Anytime you move somewhere, you can do all the research in the world, but you won’t really know what it will be like until you get there.
Before I moved to the Bahamas, I didn’t personally know anybody who lived there or anyone else that had moved there. I couldn’t find much information prior to moving to the Bahamas, except that getting employment would be difficult.
But of course I thought how hard could it be? I hoped that it would’ve changed by the time I got there… but it didn’t. More about that here.
Related: Tips for Moving Abroad with Your Significant Other
Here Are 31 Things to Expect When Moving to the Bahamas:
Landlords do Whatever They Want
The Bahamas is a landlord friendly country, so if you’ve lived somewhere that tenants have loads of rights, you are in for a change. There’s nowhere to report a bad landlord here, and many landlords can get away with neglecting your apartment. Like making sure your AC works, and have a working oven. We’ve known landlords that refuse to give security deposits back, fix basic appliances, neglect their property or don’t make sure things are up to code. Beware of shady landlords and maybe try and rent through a realty company instead.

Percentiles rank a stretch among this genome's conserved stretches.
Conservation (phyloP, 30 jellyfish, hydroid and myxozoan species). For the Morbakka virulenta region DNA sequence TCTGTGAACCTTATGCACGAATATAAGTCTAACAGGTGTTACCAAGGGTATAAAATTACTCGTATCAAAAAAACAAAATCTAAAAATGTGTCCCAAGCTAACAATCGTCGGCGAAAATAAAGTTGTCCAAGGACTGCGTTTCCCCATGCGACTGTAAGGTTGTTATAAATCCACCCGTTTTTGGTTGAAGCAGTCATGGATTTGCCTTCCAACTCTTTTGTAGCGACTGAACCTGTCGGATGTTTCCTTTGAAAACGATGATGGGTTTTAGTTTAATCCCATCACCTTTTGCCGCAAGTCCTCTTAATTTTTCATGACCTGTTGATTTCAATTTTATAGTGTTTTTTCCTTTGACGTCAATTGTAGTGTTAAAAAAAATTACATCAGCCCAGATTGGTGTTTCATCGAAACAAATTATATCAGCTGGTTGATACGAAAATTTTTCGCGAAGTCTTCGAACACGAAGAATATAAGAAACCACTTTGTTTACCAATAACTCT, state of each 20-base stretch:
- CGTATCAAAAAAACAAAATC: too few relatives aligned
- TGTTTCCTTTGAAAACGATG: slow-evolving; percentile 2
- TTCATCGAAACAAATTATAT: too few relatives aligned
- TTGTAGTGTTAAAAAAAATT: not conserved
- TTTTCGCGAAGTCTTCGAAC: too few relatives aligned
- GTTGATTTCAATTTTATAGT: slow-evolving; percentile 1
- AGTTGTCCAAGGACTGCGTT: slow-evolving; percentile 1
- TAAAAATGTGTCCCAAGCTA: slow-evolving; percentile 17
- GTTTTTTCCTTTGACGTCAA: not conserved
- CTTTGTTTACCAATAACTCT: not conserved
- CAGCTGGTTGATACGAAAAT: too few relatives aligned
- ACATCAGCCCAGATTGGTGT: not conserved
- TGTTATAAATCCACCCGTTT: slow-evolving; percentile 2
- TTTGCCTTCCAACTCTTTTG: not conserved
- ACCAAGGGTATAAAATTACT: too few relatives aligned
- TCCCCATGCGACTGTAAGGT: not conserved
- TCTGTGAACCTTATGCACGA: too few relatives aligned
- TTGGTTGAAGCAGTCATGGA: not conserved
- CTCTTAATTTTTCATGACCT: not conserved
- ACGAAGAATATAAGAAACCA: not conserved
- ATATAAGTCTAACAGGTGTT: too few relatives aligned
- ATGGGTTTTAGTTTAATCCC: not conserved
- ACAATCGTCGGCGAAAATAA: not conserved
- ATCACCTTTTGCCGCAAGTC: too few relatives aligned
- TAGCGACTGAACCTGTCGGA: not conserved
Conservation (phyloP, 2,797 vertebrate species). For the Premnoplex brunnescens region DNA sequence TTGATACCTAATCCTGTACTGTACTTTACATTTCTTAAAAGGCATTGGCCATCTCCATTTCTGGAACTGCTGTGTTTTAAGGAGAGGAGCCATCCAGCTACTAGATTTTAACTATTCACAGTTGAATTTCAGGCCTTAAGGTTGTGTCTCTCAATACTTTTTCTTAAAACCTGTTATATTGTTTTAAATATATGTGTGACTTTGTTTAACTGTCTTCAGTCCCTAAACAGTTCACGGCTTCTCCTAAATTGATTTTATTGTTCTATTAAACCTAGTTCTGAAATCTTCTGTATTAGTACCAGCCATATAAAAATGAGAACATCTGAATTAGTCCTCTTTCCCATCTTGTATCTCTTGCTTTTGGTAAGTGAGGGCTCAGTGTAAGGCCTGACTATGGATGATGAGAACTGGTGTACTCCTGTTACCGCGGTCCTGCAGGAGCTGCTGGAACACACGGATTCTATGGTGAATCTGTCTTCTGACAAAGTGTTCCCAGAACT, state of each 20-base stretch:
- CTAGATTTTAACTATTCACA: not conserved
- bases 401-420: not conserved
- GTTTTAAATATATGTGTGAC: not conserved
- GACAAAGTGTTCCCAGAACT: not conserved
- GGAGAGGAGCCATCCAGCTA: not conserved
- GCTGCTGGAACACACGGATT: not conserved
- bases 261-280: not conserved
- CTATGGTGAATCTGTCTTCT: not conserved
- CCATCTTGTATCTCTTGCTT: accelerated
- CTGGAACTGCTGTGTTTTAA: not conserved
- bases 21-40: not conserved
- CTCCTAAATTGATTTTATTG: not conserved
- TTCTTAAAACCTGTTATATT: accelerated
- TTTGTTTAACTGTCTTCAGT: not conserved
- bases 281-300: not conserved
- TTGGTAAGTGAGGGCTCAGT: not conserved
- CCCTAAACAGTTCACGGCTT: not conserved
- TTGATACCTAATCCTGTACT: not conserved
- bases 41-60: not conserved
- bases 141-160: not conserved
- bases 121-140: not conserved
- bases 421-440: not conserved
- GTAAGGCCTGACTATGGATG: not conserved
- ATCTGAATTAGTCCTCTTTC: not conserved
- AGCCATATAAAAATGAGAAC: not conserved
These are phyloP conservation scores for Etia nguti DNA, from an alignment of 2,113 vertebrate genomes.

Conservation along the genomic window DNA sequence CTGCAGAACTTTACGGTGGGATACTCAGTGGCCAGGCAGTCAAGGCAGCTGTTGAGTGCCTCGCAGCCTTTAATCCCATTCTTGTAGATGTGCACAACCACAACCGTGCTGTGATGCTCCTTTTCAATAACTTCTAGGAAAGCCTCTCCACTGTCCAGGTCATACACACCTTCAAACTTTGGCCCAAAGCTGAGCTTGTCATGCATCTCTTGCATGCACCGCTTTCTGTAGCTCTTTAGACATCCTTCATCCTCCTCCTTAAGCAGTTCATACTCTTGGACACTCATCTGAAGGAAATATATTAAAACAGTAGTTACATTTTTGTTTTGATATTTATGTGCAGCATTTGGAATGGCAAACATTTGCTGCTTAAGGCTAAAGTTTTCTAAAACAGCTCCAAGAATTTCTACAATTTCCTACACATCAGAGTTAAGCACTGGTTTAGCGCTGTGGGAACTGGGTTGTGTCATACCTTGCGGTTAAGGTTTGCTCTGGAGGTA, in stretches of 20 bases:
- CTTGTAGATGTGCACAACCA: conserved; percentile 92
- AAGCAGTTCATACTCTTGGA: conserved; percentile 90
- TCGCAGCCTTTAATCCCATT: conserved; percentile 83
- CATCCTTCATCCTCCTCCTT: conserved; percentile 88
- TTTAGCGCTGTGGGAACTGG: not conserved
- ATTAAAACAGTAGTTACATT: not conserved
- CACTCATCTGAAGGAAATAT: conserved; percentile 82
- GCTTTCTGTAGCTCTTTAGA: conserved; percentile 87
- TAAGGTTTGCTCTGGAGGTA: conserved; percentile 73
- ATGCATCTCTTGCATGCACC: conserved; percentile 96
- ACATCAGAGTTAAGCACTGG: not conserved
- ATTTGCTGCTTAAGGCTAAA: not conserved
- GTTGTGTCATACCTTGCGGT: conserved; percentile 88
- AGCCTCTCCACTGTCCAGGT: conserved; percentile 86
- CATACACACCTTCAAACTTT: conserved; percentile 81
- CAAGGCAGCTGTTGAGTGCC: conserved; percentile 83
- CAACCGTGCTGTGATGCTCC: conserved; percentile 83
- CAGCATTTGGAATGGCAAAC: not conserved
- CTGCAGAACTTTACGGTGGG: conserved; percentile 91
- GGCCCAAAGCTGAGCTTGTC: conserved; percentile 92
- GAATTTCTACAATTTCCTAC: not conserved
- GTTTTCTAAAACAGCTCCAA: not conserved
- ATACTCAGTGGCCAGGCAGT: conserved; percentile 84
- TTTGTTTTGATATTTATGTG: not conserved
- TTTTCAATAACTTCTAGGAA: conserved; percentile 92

But if there is a significant amount of them it could signify an underlying issue, like a leaky faucet etc. Tips are to keep your drains shut, sweep the floor whenever you cook and keep plumbing up to date.
It’s hard to find a Nicely Furnished Apartment
It costs a lot of money to bring furniture to the island. As a result, a lot of places that we viewed seemed really thrown together and had mixed tasteless furniture.
You will Need a Real Estate Agent to Find a Place
This is probably your best and easiest bet since they will know more about properties and have insider information on rentals.
Sometimes There Are Robberies
Keep your doors locked especially your patio doors, even if you are on a floor that is higher up. (There was an infamous burglar known as Spider-Man in Sandyport)
While we lived there in October 2016 the island was hit by a Hurricane. We didn’t really know what to do but had lots of guidance from our friends and landlords in regards to preparations.
It’s Expensive to Furnish an Apartment
Due to the duties and importing, but can be done if you do some hunting.
You Need a Work Visa to get Employment
Often employers will not interview without one. But guess what? You need an employment offer letter to even apply to get a work visa… Vicious circle!
Related: An Expat Guide to Working in the UK
The Work Visa Can be Expensive
To work in the fitness industry my visa was going to cost $8.5k
Employment Priority is Given to Locals
Which makes sense because there are a lot of employable Bahamians and it is an island nation that is trying to grow. Nonetheless, it is frustrating.
You may want to get a job you can work for Remotely
As I wouldn’t rely on getting a job in the Bahamas whatsoever.
Seeing a Doctor can Be Expensive
This depends on what insurance you have. But I went to the walk-in clinic and it cost me nearly three hundred dollars to be seen, some IV and some stomach medication.